2. Motivation

Let Y denote the outcome and (X,Z) denote covariates. We consider situations where our interest lies in the regression setting and E(Y|X,Z), with a known parametric form, is the quantity of interest. Outcome Y and covariate Z are completely observed and covariate X could be missing. Let R be the observation indicator for X. Throughout the paper, we assume that the data are missing at random (Rubin, 1976), i.e., the observation probability does not depend on the missing variable X itself:


Our motivation of the proposed method starts from the observation that if R additionally satisfies the condition, R[amalgamation]Y|Z, we have E(Y|X,Z,R = 1) = E(Y|X,Z), then we can consistently estimate E(Y|X,Z) simply by conducting the Complete-Record (CR) analysis. In practice, however, we cannot control R and cannot force R to satisfy this additional condition. Therefore, a key idea of the proposed method is to generate artificial variable, say R*, such that R*[amalgamation]Y|Z, and to estimate E(Y|X,Z) using only records whose artificial variable R* equals 1. This approach is simple and can be handled by most of standard software. Then the problem boils down how to generate such R*.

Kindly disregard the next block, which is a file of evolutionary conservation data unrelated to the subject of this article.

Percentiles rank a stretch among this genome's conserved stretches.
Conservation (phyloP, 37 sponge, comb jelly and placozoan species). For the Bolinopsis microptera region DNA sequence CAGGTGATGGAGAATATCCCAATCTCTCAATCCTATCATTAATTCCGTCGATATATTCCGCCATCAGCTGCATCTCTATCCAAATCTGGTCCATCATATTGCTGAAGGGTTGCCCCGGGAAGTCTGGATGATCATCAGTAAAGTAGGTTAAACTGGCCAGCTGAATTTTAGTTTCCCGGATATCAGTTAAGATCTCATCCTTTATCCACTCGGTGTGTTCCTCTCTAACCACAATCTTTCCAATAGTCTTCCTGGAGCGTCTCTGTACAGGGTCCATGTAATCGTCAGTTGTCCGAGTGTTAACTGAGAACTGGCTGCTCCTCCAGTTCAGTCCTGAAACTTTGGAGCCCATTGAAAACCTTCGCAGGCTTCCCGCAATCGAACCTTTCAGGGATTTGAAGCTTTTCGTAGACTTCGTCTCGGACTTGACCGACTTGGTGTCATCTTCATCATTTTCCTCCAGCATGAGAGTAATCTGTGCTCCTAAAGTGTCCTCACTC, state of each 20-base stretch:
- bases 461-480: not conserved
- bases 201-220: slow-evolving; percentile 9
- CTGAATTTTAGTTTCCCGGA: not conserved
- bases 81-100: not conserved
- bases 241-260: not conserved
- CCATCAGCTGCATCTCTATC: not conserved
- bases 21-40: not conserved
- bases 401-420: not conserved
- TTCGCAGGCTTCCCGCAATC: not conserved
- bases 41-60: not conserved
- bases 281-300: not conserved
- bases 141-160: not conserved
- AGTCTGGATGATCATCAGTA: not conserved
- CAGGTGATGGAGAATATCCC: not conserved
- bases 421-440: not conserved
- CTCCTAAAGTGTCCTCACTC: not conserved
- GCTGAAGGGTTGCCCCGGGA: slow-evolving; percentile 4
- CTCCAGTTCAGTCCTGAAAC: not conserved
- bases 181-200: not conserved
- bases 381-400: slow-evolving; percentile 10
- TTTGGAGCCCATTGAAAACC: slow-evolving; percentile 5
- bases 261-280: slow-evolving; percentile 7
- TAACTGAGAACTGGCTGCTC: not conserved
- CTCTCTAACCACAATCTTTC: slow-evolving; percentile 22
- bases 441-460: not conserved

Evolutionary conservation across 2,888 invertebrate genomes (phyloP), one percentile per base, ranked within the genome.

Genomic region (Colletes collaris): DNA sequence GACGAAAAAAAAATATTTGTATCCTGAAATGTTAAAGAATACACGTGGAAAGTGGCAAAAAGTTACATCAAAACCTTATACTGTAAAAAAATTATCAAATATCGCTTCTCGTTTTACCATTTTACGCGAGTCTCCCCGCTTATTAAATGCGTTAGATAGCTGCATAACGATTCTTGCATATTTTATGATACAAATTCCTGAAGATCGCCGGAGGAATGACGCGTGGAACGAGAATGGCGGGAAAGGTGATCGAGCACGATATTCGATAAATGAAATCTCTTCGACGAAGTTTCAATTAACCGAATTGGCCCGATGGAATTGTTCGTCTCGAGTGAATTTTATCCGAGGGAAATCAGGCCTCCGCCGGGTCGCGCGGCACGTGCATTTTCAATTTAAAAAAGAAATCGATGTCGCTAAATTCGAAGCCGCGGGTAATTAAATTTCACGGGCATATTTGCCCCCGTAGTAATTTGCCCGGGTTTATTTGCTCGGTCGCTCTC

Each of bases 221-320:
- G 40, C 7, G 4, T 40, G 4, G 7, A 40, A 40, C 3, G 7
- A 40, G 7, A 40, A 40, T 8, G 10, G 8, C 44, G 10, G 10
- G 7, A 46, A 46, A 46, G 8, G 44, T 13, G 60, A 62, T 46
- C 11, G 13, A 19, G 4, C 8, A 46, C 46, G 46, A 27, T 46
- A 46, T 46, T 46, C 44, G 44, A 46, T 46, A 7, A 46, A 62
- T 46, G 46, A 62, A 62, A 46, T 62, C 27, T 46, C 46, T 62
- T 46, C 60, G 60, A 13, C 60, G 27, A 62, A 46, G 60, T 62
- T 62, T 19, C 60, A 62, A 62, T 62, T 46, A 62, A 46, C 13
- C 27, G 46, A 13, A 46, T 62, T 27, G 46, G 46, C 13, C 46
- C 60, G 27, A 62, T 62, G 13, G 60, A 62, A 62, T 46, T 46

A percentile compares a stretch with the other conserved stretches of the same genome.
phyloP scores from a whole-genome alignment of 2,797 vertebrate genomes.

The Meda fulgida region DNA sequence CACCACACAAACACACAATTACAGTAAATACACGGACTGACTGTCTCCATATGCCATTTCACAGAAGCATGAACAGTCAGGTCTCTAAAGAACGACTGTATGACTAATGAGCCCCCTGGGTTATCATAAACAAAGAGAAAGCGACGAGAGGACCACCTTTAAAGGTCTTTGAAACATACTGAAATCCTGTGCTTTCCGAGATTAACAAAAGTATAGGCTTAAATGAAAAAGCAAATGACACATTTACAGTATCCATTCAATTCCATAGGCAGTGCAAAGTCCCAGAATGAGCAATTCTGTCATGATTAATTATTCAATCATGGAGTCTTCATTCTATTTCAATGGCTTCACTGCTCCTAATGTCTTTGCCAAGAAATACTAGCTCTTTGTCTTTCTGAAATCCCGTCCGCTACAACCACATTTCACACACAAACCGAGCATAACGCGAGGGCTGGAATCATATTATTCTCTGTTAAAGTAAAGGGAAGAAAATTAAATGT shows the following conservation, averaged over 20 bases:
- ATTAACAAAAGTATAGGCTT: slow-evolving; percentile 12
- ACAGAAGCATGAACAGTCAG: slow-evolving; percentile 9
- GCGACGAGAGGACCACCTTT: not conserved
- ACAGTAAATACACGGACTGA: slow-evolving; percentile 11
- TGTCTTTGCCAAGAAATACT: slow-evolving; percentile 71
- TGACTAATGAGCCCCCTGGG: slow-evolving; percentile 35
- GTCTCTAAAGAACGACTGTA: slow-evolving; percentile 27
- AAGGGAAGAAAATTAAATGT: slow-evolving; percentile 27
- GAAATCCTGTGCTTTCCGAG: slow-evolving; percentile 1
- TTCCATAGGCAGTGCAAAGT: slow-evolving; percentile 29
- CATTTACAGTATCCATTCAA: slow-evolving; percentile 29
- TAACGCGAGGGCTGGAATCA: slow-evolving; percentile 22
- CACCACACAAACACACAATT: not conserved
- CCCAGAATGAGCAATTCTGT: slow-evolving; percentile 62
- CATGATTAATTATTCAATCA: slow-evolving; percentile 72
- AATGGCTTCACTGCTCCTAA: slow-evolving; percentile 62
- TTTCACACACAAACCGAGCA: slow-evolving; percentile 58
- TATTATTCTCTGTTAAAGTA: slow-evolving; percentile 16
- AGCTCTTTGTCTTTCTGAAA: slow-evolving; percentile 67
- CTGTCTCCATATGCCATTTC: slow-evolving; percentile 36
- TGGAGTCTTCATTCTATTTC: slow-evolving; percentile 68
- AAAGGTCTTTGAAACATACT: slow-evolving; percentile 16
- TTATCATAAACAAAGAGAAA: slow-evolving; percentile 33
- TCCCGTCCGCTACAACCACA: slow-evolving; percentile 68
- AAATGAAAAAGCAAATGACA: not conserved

For a concrete example, consider the case that (Y,Z) are all binary. For brevity, denote P(Ri = 1|Yi, Zi) and P(Ri* = 1|Yi, Zi) by π(Yi, Zi) and π*(Yi, Zi), respectively. To satisfy R*[amalgamation]Y|Z, we need to generate R* so that π*(1,Zi) = π*(0,Zi), given the sample proportions of observation [pi](1,Zi) and [pi](0,Zi). Our strategy is to obtain π* by modifying [pi]. First, note that we can pretend some observed data to be missing, but cannot pretend missing data to be observed. This fact implies that R* should be bounded by R, i.e., Ri* ≤ Ri. That is, if Ri = 1, we can set Ri* = 0, but if Ri = 0, we should set Ri* = 0. To achieve π*(1,Zi) = π*(0,Zi) under the condition π*(Y,Z) ≤ [pi](Y,Z), we can ‘down-adjust’ as follows. If [pi](1,Z) is greater than [pi](0,Z), we pick the smaller proportion [pi](0,Z), set it equal to both π*(1,Z) and π*(0,Z). This is ‘down-adjusting’ since we equalize the two target probabilities π*(0,Z) and π*(1,Z) by setting equal to the smaller proportion between [pi](0,Z) and [pi](1,Z). In notation, π*(Y,Z) = minY [pi](Y,Z). In this example, for Y = 0, there is no difference between the artificial observation status vs. original observation status, i.e., Ri* =Ri with probability 1. For Y = 1, we enforce π*(1,Z) = π*(0,Z) = [pi](0,Z). This relationship can be implemented by generating binary R* with probability being 1 given R = 1 as [pi](0,Z)/[pi](1,Z), the denominator of which nullifies the observation process for Y = 1 while the numerator imposes the observation process for Y = 0. In summary, R* takes value 1 with probability {miny[set membership](0, 1)[pi](y,Z)}/[pi](Y,Z). For non-binary Y and Z, we can use the same ‘down-adjusting’ strategy by generating binary R* with probability of being 1 as {miny[set membership](y1, …,yn)[pi](y,Z)}/[pi](Y,Z).